In physics and mathematics, in the area of dynamical systems, a double pendulum also known as a chaos pendulum is a pendulum with another pendulum attached to its end, forming a simple physical system that exhibits rich dynamic behavior with a strong sensitivity to initial conditions.[1] The motion of a double pendulum is governed by a set of coupled ordinary differential equations and is chaotic.

Analysis and interpretation

Several variants of the double pendulum may be considered; the two limbs may be of equal or unequal lengths and masses, they may be simple pendulums or compound pendulums (also called complex pendulums) and the motion may be in three dimensions or restricted to the vertical plane. In the following analysis, the limbs are taken to be identical compound pendulums of length l and mass m, and the motion is restricted to two dimensions.

In a compound pendulum, the mass is distributed along its length. If the mass is evenly distributed, then the center of mass of each limb is at its midpoint, and the limb has a moment of inertia of I = 1/12ml2 about that point.

It is convenient to use the angles between each limb and the vertical as the generalized coordinates defining the configuration of the system. These angles are denoted θ1 and θ2. The position of the center of mass of each rod may be written in terms of these two coordinates. If the origin of the Cartesian coordinate system is taken to be at the point of suspension of the first pendulum, then the center of mass of this pendulum is at:

{\displaystyle {\begin{aligned}x_{1}&={\frac {l}{2))\sin \theta _{1}\\y_{1}&=-{\frac {l}{2))\cos \theta _{1}\end{aligned))}

and the center of mass of the second pendulum is at

{\displaystyle {\begin{aligned}x_{2}&=l\left(\sin \theta _{1}+{\tfrac {1}{2))\sin \theta _{2}\right)\\y_{2}&=-l\left(\cos \theta _{1}+{\tfrac {1}{2))\cos \theta _{2}\right)\end{aligned))}

This is enough information to write out the Lagrangian.

Lagrangian

The Lagrangian is

{\displaystyle {\begin{aligned}L&={\text{kinetic energy))-{\text{potential energy))\\&={\tfrac {1}{2))m\left(v_{1}^{2}+v_{2}^{2}\right)+{\tfrac {1}{2))I\left(((\dot {\theta ))_{1))^{2}+((\dot {\theta ))_{2))^{2}\right)-mg\left(y_{1}+y_{2}\right)\\&={\tfrac {1}{2))m\left(((\dot {x))_{1))^{2}+((\dot {y))_{1))^{2}+((\dot {x))_{2))^{2}+((\dot {y))_{2))^{2}\right)+{\tfrac {1}{2))I\left(((\dot {\theta ))_{1))^{2}+((\dot {\theta ))_{2))^{2}\right)-mg\left(y_{1}+y_{2}\right)\end{aligned))}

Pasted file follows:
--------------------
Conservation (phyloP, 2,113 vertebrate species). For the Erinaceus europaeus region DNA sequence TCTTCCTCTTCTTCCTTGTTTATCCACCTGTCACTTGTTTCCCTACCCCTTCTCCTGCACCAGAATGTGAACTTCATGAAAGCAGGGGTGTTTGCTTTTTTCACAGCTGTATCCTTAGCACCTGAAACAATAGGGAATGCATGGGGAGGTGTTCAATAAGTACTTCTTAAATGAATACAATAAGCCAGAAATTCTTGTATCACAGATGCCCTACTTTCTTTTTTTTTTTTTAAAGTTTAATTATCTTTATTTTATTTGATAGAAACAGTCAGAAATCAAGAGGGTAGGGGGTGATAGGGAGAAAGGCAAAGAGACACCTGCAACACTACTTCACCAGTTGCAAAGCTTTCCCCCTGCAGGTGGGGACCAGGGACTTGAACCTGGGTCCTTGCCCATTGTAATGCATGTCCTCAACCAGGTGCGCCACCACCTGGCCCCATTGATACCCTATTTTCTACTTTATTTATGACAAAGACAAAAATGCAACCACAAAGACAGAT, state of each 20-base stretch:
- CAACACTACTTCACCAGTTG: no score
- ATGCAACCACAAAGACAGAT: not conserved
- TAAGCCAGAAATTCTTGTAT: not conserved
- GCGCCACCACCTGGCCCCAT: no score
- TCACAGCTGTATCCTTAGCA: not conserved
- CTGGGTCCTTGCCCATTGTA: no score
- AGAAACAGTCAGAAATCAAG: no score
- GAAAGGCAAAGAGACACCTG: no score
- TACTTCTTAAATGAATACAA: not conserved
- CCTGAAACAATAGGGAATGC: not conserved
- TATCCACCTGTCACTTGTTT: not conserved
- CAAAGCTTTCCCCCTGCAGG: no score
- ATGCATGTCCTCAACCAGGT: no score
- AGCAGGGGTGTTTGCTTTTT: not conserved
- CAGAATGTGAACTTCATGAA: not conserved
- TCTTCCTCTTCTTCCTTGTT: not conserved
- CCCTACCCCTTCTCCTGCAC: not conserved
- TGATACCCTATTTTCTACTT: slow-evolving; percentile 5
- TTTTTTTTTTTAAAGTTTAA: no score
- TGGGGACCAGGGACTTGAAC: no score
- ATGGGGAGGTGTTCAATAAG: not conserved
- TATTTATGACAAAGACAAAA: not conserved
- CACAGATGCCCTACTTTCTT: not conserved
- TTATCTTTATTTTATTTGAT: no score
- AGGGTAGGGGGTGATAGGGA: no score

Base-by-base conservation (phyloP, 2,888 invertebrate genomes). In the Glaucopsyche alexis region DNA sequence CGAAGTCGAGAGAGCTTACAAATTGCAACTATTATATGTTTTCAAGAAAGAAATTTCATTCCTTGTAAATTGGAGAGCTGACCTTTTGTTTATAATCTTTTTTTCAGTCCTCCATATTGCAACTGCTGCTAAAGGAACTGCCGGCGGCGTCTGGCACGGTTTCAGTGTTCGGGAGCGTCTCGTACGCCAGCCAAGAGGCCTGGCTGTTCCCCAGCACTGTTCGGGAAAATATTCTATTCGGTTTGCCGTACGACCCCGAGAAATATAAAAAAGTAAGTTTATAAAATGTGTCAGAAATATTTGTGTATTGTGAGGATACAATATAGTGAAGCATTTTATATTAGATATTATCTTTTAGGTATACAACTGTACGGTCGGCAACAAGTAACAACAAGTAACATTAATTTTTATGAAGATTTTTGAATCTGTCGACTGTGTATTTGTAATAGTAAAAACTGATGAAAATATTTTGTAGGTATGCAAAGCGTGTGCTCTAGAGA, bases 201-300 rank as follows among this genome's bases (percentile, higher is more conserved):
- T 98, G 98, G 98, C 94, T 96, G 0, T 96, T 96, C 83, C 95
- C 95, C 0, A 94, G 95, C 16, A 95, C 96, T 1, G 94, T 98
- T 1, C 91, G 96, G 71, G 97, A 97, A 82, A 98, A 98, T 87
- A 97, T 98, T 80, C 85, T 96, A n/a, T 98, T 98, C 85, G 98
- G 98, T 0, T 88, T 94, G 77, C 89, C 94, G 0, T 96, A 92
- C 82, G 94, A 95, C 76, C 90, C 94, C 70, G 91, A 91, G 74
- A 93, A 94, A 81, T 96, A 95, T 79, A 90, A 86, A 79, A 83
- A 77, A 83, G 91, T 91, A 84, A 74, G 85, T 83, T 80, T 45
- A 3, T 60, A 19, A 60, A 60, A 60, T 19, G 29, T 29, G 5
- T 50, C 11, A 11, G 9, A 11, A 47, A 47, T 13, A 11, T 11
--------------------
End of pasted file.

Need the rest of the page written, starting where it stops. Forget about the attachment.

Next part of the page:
The first term is the linear kinetic energy of the center of mass of the bodies and the second term is the rotational kinetic energy around the center of mass of each rod. The last term is the potential energy of the bodies in a uniform gravitational field. The dot-notation indicates the time derivative of the variable in question.

Since (see Chain Rule and List of trigonometric identities)

${\displaystyle {\dot {x))_{1}={\dot {\theta ))_{1}\left({\tfrac {l}{2))\cos \theta _{1}\right)\quad \rightarrow \quad {\dot {x))_{1}^{2}={\dot {\theta ))_{1}^{2}\left({\tfrac {l^{2)){4))\cos ^{2}\theta _{1}\right)}$
${\displaystyle {\dot {y))_{1}={\dot {\theta ))_{1}\left({\tfrac {l}{2))\sin \theta _{1}\right)\quad \rightarrow \quad {\dot {y))_{1}^{2}={\dot {\theta ))_{1}^{2}\left({\tfrac {l^{2)){4))\sin ^{2}\theta _{1}\right)}$
${\displaystyle {\dot {x))_{1}^{2}+{\dot {y))_{1}^{2}={\dot {\theta ))_{1}^{2}{\tfrac {l^{2)){4))\left(\cos ^{2}\theta _{1}+\sin ^{2}\theta _{1}\right)={\tfrac {l^{2)){4)){\dot {\theta ))_{1}^{2},}$

and

${\displaystyle {\dot {x))_{2}=l\left({\dot {\theta ))_{1}\cos \theta _{1}+{\tfrac {1}{2)){\dot {\theta ))_{2}\cos \theta _{2}\right)\quad \rightarrow \quad {\dot {x))_{2}^{2}=l^{2}\left({\dot {\theta ))_{1}^{2}\cos ^{2}\theta _{1}+{\dot {\theta ))_{1}{\dot {\theta ))_{2}\cos \theta _{1}\cos \theta _{2}+{\tfrac {1}{4)){\dot {\theta ))_{2}^{2}\cos ^{2}\theta _{2}\right)}$
${\displaystyle {\dot {y))_{2}=l\left({\dot {\theta ))_{1}\sin \theta _{1}+{\tfrac {1}{2)){\dot {\theta ))_{2}\sin \theta _{2}\right)\quad \rightarrow \quad {\dot {y))_{2}^{2}=l^{2}\left({\dot {\theta ))_{1}^{2}\sin ^{2}\theta _{1}+{\dot {\theta ))_{1}{\dot {\theta ))_{2}\sin \theta _{1}\sin \theta _{2}+{\tfrac {1}{4)){\dot {\theta ))_{2}^{2}\sin ^{2}\theta _{2}\right)}$
${\displaystyle {\dot {x))_{2}^{2}+{\dot {y))_{2}^{2}=l^{2}\left({\dot {\theta ))_{1}^{2}\cos ^{2}\theta _{1}+{\dot {\theta ))_{1}^{2}\sin ^{2}\theta _{1}+{\tfrac {1}{4)){\dot {\theta ))_{2}^{2}\cos ^{2}\theta _{2}+{\tfrac {1}{4)){\dot {\theta ))_{2}^{2}\sin ^{2}\theta _{2}+{\dot {\theta ))_{1}{\dot {\theta ))_{2}\cos \theta _{1}\cos \theta _{2}+{\dot {\theta ))_{1}{\dot {\theta ))_{2}\sin \theta _{1}\sin \theta _{2}\right)}$